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Issue No. 190 08 August 2003  
E D I T O R I A L

Border Protection
The High Court’s decision that Australian labour laws should apply to cargo ships plying our shores could be the first shot in the fight back against the excess of corporate globalisation.

F E A T U R E S

Interview: The New Deal
US union leader Amy Dean expands on her agenda to give unions a real political voice

Unions: In the Line of Hire
Unions have lobbied and negotiated in a bid to stem casualisation and insecurity. Now, Jim Marr, writes they are seeking protection through a formal Test Case.

Culture: Too Cool for the Collective?
Young people are amongst the most vulnerable in the workforce. So why aren't they joining the union, asks Carly Knowles

International: The Domino Effect
An internal struggle in the biggest and strongest industrial union in Germany IG Metall has had a devastating wave effect across not just that country, but also the rest of Europe, writes Andrew Casey.

Industrial: A Spanner in the Works
Max Ogden looks at the vexed issue of Works Councils and the differing views within the union movement to them.

National Focus: Gathering of the Tribes
Achieving a fairer society and a better working life for employees from across Australia will be key themes at the ACTU's triennial Congress meeting later this month reports Noel Hester.

History: The Welcome Nazi Tourist
Rowan Cahill looks at the role Australia's conservatives played in supporting facism in the days before World War II.

Bad Boss: Domm, Domm Turn Around
Frank Sartor might have shot through but Robert Domm still calls the IR shots at Sydney City which pretty much explains why the council is this month’s Bad Boss nominee.

Poetry: Just Move On.
Visiting bard Maurie Fairfield brightens up our page with a ditty about little white lies.

Review: Reality Bites
The workers, united, may never be defeated but if recent episodes of Channel 10 drama The Secret Life Of Us are to be believed, this is not necessarily a good thing, writes Tara de Boehmler.

N E W S

 Legal Missile Holes Ships of Shame

 Labour Rights Threaten Trade Deal

 Workers Sharpen Community Clause

 "Puppet" Sparks Appeals

 FiFo, FiFo – Out the Gate We Go

 SRA Chief Off The Rails

 Qantas: Long Lunches on Rocks

 Water Crisis a Mist for Sell-Off

 Aussies Enter Karoshi Zone

 Combet Flies Ansett Plan

 Westfield Workers Seek Clean Start

 Rubber Workers Stretch Bridgestone

 Workers Art in Broken Hill

 Activist Notebook

C O L U M N S

The Soapbox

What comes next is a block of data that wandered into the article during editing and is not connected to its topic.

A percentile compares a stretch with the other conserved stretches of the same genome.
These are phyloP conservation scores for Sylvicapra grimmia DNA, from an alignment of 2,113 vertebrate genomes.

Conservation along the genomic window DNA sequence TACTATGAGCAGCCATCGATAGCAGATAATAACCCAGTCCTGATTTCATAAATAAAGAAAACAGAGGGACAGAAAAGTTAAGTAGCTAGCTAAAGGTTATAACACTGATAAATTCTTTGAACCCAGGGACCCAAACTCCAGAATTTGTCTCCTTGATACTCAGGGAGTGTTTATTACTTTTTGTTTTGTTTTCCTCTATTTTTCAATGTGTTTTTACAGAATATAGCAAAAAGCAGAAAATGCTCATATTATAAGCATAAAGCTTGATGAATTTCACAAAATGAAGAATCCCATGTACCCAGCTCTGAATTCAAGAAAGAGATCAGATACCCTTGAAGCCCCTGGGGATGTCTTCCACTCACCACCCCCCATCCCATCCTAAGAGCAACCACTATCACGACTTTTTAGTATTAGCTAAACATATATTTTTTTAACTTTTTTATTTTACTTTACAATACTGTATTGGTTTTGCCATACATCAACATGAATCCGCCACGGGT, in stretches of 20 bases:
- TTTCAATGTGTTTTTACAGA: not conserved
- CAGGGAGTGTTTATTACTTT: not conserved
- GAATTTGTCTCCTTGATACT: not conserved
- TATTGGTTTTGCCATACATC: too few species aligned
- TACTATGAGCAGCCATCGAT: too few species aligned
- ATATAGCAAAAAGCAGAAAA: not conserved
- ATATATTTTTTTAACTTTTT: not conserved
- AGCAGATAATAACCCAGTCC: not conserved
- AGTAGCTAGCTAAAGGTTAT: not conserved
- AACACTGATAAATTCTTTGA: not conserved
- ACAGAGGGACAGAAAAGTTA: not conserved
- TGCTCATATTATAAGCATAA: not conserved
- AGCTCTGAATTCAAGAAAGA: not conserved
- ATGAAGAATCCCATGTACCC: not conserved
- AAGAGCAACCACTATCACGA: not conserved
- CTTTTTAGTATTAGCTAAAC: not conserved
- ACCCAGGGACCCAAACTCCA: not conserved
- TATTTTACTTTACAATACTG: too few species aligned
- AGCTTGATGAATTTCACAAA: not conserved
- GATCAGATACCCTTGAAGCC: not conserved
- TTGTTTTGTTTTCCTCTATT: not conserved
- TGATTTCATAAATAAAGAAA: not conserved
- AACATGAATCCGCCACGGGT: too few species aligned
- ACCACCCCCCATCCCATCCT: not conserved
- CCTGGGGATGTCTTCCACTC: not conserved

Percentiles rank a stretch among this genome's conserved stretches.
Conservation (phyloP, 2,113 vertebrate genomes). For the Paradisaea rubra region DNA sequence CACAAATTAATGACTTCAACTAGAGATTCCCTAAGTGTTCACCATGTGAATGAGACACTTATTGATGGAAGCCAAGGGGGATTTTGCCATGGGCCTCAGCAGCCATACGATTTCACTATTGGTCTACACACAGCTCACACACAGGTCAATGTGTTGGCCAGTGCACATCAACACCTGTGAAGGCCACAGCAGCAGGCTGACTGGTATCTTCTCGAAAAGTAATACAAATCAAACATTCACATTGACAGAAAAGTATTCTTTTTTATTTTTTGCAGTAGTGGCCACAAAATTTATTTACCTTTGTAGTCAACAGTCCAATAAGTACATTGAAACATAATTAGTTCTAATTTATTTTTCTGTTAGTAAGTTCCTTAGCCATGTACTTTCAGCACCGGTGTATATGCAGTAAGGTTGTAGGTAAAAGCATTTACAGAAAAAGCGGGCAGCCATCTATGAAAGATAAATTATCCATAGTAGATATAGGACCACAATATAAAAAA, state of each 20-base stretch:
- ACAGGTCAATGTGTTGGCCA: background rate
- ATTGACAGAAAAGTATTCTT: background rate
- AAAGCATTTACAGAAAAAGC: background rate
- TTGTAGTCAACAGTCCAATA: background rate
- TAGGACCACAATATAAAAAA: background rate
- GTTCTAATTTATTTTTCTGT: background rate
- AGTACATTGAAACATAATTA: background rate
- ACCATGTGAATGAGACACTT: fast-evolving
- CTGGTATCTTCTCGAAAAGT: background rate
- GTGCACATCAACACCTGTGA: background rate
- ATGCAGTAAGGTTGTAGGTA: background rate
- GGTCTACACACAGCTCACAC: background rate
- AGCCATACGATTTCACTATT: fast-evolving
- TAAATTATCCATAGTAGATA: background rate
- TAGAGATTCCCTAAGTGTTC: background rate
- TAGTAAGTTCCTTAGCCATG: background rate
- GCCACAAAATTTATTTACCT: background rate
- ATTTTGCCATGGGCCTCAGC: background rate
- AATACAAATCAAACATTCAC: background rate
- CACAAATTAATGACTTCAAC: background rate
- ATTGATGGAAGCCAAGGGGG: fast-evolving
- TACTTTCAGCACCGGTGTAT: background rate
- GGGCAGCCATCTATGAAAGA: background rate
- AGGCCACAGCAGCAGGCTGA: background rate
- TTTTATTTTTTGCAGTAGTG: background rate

Fighting Words
Craig Emerson gave what could be the most spirited Labor spray in a decade to the NSW Labor Council this month. Here it is in all its venom.

Education
Out of Their Class
Phil Bradley argues that Australia's education system should not be up for negotiation in the global trade talks.

The Locker Room
The ABC of Sport
Phil Doyle argues that the only way to end the corporate madness that is sport, is to give it all back to the ABC.

Postcard
Locks, Stocks and Barrels
Union Aid Abroad's Peter Jennings updates on the situation in Burma, where the repression of democracy is going from bad to worse.

L E T T E R S
 Workplace Bullying
 Casual TAFE
 Wage Rise
 The Fifth Column
WHAT YOU CAN DO
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News

Qantas: Long Lunches on Rocks


Unionists are predicting the demise of the long management lunch in the wake of an IRC recommendation restricting invasive drug test trials to a fleet of Qantas "executives".

"That's the long lunch on hold for a few weeks," Flight Attendants Association secretary, Johanna Brem, quipped after the IRC limited the drug and alcohol testing trial to the company's 700 "senior executives".

The compromise came after workers reacted angrily to a Qantas plan to random test staff for alcohol, stimulants, depressants and hallucinogens, including prescription and over-the-counter medicines.

At a series of mass rallies, Qantas union members rejected the plan as an unwarranted invasion of privacy, arguing the company had no right to know what medicines they took if their work quality was unaffected.

They resolved not to participate in the company's testing program, and to support any staff member disciplined as a result.

In the space of a fortnight, thousands signed a petition urging a re-think on the company.

The IRC recommended that the trial be restricted to non-union members, whilst worker and management representatives attempt to thrash out agreed procedures.

Talks have been scheduled for Wednesday with the parties to report back to the Commission on Friday.

ACTU Senior Industrial Officer Richard Watts hailed the IRC recommendation as "a common sense approach to a controversial issue" that would avoid immediate confrontation.


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